Quick action of emergency responders saves life in ColumbusPublished 10:41pm Sunday, November 24, 2013
A couple planned a simple, happy journey from Tennessee to Winter Park, Fla., but as they drove along I-26, a strange gurgling noise startled the husband.
He looked over and saw his wife slumped in the car.
Frantic, but thinking fast, he took the next exit off I-26 and drove into the parking lot of the Roadrunner at 393 West Mills in Columbus.
“The guy came running in here saying, ‘I can’t wake my wife up, I can’t wake my wife up,’” said William Hullen, store manager. “She had her mouth open and I checked, and she didn’t have a pulse, so I made the 9-1-1 call.”
Officer Ron Diaz responded immediately; he heard the call and was across the street at the Texaco. Robbie Price, chief of the Polk County Rescue Squad, got there fast, too.
“Within 30 seconds, Officer Diaz was here, and within 30 seconds more a rescue worker was here,” Hullen said. “They were on top of it.”
Chris Beddingfield, chief of police for Columbus, said the lady appeared completely lifeless when Diaz and Price arrived on the scene.
The two then performed cardiopulmonary resuscitation. The ambulance arrived rapidly, as did the fire department. The paramedics began their work, defibrillating and delivering medication.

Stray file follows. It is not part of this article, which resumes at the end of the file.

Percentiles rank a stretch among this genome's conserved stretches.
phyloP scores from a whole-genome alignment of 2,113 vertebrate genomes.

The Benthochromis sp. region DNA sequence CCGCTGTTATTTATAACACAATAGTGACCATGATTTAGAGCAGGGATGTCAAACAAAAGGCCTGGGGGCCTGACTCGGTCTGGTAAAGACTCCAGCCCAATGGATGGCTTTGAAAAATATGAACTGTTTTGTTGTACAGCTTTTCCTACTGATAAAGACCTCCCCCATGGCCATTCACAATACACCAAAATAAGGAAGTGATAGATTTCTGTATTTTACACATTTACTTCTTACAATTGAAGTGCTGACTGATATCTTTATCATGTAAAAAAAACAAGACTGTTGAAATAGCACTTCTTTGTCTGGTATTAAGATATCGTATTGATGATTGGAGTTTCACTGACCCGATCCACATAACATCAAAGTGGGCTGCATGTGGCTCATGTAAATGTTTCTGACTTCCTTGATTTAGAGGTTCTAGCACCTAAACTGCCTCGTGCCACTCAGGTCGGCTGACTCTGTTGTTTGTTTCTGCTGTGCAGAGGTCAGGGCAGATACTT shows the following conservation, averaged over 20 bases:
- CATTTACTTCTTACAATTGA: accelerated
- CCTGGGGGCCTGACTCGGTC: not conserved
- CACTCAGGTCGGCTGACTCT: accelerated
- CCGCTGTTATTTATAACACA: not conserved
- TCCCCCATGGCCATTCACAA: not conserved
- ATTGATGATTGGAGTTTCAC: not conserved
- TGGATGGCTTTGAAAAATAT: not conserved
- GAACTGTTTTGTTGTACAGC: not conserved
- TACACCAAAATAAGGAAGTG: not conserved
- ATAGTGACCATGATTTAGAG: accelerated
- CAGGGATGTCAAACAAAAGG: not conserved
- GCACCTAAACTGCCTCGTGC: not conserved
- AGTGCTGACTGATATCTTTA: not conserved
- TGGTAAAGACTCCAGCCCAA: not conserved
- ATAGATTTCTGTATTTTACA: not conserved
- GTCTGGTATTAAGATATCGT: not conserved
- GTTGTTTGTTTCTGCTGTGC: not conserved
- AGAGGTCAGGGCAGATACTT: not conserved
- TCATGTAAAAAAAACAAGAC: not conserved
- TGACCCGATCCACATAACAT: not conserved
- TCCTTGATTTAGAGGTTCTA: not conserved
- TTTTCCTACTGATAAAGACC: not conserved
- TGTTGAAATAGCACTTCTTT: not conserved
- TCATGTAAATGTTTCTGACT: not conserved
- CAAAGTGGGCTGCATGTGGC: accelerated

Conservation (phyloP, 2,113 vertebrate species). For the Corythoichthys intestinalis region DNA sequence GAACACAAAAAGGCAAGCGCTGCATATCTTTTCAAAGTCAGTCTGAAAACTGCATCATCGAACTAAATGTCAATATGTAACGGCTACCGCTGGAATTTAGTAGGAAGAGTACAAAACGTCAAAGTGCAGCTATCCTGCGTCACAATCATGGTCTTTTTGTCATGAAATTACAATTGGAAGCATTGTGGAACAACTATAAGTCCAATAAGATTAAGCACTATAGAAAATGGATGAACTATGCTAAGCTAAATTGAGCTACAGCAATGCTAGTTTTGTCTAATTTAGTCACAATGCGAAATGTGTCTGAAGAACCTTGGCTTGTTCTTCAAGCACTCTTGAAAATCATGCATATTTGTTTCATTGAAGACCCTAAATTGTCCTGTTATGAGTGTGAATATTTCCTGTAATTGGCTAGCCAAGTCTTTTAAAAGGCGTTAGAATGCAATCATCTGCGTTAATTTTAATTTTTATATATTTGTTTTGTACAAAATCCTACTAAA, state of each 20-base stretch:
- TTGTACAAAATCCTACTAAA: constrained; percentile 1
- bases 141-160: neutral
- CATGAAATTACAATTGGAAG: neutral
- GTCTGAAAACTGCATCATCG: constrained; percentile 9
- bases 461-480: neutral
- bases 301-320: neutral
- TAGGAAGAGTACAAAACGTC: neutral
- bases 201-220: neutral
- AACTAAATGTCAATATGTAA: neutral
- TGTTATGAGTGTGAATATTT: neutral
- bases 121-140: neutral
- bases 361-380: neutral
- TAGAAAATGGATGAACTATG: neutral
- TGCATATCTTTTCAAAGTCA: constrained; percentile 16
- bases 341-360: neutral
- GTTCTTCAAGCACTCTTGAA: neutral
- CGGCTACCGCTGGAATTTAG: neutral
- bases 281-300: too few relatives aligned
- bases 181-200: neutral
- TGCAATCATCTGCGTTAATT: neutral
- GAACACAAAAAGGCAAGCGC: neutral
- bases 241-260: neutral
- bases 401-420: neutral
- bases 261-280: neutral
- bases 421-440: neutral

“The teams worked together,” said Michael Crater, head of Polk County Emergency Services.
Soon the woman had a pulse again and had begun breathing on her own.
“That’s what it’s all about,” Beddingfield said. “When you have something like that happen, it makes it all worthwhile. In typical Ron Diaz fashion, our officer says he was just doing his job, but they saved a life.”
Crater said the entire team worked together effectively and efficiently from the moment Hullen made the call. Once the woman stabilized, the paramedics transported her to a cardiac center at Spartanburg.
“I heard she’s doing pretty well,” Hullen said.
A helicopter would take 12 minutes to get to the site and 12 minutes to get back, with several minutes for loading and unloading. Paramedics were able to transport the woman to the cardiac center in 25 minutes, so they beat the time it would have taken for the chopper, Crater said.
“Thanks to the fast response, she probably went no more than two minutes without a pulse,” Crater said. “You must start CPR within 5 minutes or less, and after 8 minutes, there’s no coming back.”